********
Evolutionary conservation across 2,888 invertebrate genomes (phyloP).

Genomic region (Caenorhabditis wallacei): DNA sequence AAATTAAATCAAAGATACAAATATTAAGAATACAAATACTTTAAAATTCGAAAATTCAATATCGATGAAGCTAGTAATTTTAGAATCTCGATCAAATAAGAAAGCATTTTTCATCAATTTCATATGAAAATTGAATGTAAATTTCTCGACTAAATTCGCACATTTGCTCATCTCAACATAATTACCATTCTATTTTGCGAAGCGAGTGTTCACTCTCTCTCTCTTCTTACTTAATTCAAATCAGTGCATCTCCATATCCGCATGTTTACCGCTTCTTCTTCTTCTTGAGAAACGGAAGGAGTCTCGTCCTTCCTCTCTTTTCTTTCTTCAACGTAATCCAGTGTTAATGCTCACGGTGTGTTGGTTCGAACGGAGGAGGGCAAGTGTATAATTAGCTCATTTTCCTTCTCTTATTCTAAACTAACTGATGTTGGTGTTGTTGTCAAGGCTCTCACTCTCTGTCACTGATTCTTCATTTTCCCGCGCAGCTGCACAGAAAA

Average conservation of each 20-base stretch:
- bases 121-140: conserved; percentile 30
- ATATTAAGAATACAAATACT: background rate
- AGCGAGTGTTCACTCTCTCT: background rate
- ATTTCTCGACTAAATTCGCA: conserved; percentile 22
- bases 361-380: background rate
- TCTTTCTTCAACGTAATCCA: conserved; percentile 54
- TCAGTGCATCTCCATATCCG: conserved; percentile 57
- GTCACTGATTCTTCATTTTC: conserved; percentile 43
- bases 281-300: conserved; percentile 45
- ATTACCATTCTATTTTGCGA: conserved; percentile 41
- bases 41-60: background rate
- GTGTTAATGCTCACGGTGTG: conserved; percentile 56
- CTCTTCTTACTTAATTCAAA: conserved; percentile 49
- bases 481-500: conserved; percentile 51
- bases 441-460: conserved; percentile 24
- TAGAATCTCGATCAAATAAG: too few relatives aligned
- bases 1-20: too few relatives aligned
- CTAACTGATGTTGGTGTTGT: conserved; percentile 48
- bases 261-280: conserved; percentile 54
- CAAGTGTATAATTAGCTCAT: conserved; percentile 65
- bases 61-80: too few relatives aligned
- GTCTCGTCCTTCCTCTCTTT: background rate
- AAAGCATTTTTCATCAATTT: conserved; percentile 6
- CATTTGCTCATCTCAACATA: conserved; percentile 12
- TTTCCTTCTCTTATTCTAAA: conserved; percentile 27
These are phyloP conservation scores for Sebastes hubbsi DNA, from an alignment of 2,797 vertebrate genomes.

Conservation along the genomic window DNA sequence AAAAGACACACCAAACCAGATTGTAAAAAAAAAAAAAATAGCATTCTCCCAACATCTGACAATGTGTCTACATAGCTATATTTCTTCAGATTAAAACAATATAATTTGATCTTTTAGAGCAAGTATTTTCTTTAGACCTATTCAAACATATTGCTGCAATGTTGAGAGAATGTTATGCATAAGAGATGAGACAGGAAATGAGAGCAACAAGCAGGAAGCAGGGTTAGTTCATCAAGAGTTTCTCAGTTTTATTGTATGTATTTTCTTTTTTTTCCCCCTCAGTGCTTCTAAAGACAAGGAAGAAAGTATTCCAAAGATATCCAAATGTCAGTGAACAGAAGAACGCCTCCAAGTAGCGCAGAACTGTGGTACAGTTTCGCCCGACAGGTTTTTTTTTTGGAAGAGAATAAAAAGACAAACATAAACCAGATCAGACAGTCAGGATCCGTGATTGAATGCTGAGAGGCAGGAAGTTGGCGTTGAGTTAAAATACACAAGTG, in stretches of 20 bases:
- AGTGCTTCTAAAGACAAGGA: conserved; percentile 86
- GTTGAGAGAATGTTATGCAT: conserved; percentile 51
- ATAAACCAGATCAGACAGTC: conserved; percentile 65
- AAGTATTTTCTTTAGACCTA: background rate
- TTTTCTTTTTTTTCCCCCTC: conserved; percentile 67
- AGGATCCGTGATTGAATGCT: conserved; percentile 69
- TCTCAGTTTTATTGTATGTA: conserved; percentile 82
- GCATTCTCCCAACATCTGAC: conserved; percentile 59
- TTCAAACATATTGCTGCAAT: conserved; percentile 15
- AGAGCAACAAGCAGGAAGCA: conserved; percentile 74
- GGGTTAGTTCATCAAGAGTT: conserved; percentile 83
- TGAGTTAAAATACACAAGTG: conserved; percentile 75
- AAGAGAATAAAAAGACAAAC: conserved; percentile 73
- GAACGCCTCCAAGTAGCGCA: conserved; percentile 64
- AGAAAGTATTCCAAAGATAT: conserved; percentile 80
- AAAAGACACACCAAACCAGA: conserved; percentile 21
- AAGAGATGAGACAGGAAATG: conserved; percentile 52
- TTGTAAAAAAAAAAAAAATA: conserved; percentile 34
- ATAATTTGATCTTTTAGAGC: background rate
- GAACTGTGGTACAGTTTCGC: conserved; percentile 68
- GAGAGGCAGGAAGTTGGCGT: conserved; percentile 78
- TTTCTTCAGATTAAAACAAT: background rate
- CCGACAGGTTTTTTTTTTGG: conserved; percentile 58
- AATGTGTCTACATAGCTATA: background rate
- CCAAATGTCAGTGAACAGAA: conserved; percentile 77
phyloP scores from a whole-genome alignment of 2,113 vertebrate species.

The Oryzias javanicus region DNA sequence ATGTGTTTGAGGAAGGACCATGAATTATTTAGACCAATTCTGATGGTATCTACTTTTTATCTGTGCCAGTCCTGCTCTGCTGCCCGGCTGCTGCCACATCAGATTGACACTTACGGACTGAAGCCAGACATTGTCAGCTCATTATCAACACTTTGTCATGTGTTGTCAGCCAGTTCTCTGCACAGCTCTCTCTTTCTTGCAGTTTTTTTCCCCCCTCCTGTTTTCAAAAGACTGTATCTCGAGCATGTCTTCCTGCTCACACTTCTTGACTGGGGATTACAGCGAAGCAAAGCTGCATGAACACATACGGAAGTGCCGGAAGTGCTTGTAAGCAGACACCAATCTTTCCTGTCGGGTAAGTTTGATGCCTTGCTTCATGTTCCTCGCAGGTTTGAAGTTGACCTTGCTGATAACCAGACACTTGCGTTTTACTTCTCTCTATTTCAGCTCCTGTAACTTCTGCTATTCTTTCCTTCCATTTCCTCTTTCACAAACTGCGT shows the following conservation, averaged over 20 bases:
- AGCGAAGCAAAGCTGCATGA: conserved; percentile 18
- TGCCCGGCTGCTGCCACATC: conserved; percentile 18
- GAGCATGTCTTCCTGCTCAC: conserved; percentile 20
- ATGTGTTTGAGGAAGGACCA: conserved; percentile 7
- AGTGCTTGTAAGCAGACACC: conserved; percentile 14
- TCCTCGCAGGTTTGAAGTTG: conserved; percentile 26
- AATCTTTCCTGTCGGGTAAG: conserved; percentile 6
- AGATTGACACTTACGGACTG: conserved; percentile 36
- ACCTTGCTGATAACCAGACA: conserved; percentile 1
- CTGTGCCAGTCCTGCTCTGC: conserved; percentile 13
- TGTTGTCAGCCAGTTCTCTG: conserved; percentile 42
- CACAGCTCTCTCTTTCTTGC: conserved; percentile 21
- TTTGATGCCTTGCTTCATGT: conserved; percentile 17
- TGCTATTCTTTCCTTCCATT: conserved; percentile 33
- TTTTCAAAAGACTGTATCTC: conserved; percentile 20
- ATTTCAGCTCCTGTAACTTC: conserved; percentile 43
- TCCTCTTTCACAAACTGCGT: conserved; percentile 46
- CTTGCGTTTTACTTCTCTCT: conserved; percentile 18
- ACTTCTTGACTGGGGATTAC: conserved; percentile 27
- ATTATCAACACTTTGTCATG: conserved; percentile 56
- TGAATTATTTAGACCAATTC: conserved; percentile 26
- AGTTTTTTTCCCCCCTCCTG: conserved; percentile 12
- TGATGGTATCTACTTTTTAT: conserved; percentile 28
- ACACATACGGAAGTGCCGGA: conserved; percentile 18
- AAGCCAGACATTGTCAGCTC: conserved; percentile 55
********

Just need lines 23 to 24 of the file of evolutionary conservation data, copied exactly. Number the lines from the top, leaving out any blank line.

- CAAGTGTATAATTAGCTCAT: conserved; percentile 65
- bases 61-80: too few relatives aligned